FOR ALBANY.—Mr. Yates, Mr. Gansevoort, Colonel Nicoll, General Ten Broeck.

FOR SUFFOLK.—General Woodhull, Mr. Hobart, Mr. Wickham, Mr. L’Hommedieu.

FOR ULSTER.—Mr. Dewitt, Mr. Lefever, Mr. Rhea, Mr. Wisner, Jun.

FOR KING’s.—Mr. Vanderbilt, Mr. Leffertse.

FOR DUTCHESS.—Colonel M. Graham, Col. Ten Broeck, Mr. G. Livingston.

FOR WESTCHESTER.—Doctor Graham, Mr. Paulding.

FOR ORANGE.—Colonel Hay, Colonel Allison.

FOR TRYON.—Mr. Moore.

FOR CHARLOTTE.—Doctor Williams.

The Members from King’s County were informed of the message from General Lee, of this day, that one Regiment is on their march from Philadelphia, and may be expected immediately; and that the said Regiment is to be posted on Nassau-Island from Wallaboght to Gewanus. The Members of King’s have leave of absence to call together the Committee of Brooklyn, and facilitate the procuring Lodgments for those Troops, in such manner as may be least inconvenient to the inhabitants.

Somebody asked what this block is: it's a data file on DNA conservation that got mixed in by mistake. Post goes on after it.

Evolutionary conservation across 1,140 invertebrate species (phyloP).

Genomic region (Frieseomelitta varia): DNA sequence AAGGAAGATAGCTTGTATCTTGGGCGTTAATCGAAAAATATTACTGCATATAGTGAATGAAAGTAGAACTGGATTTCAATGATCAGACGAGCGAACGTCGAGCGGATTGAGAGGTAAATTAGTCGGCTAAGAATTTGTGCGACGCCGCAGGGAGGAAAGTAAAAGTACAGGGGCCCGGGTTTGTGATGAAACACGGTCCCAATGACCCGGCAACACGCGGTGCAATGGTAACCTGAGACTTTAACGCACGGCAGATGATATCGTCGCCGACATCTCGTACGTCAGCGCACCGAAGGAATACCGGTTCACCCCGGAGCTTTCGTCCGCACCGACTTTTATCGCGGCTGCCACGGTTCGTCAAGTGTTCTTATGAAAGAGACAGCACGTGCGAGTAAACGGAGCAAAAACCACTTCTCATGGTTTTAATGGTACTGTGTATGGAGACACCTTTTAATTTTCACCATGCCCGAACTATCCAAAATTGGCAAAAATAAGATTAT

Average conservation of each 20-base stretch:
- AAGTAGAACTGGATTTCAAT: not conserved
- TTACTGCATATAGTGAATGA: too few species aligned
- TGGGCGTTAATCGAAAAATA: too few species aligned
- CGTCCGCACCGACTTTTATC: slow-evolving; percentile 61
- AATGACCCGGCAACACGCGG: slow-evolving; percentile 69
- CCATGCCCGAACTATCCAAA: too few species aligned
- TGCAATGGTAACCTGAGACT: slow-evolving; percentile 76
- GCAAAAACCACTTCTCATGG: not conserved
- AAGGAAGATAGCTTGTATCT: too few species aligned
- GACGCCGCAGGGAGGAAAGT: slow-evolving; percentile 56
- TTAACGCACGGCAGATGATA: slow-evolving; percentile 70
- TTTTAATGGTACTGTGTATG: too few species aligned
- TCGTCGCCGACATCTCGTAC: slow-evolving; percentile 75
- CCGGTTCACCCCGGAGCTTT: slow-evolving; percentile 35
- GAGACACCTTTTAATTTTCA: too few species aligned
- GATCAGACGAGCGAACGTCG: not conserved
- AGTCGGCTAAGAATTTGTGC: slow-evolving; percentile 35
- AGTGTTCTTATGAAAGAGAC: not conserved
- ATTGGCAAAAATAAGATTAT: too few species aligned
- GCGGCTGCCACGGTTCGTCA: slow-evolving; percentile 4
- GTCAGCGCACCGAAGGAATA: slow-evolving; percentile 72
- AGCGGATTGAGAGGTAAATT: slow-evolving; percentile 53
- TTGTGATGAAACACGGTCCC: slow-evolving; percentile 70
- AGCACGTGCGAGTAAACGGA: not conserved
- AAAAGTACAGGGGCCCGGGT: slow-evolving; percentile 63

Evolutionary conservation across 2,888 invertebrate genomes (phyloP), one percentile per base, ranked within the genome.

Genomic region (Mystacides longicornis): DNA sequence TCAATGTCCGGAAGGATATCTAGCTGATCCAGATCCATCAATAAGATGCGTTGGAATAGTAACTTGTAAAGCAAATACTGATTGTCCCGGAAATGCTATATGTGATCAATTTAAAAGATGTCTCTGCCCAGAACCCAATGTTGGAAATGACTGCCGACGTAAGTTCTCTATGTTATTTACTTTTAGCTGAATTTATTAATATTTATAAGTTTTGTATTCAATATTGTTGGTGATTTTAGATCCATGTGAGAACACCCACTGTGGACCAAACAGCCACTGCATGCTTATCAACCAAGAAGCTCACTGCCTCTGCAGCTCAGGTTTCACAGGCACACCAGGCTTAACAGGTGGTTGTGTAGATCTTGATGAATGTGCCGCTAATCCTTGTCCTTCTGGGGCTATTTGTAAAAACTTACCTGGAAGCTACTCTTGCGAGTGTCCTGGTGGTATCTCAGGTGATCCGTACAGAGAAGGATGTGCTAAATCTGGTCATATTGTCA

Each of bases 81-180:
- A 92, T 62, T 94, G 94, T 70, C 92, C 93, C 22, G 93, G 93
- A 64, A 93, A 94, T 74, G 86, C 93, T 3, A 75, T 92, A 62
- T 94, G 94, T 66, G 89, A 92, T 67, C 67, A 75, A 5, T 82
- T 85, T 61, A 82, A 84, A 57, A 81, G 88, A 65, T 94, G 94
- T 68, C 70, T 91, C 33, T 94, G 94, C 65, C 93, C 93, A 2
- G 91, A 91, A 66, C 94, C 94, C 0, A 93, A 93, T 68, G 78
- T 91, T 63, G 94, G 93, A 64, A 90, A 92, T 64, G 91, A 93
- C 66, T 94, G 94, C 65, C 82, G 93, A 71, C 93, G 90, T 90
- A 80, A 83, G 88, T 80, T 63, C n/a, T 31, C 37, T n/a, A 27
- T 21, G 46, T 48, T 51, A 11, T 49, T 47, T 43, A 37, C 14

And Ordered, That the said Committee of Brooklyn Township do immediately assemble and provide Lodgments or Quarters for the said Regiment without delay, which they will do in such manner as to be least inconvenient to the inhabitants of Brooklyn Township.

And Ordered, further, That the said Committee inform this Congress to-morrow morning of the particular places of the Quarters or Lodgments they shall have provided for those Troops.

Mr. Van Zandt requested a Permit to finish lading the Ship Rosamond. Thereupon a Certificate was given to him in the words following, to wit: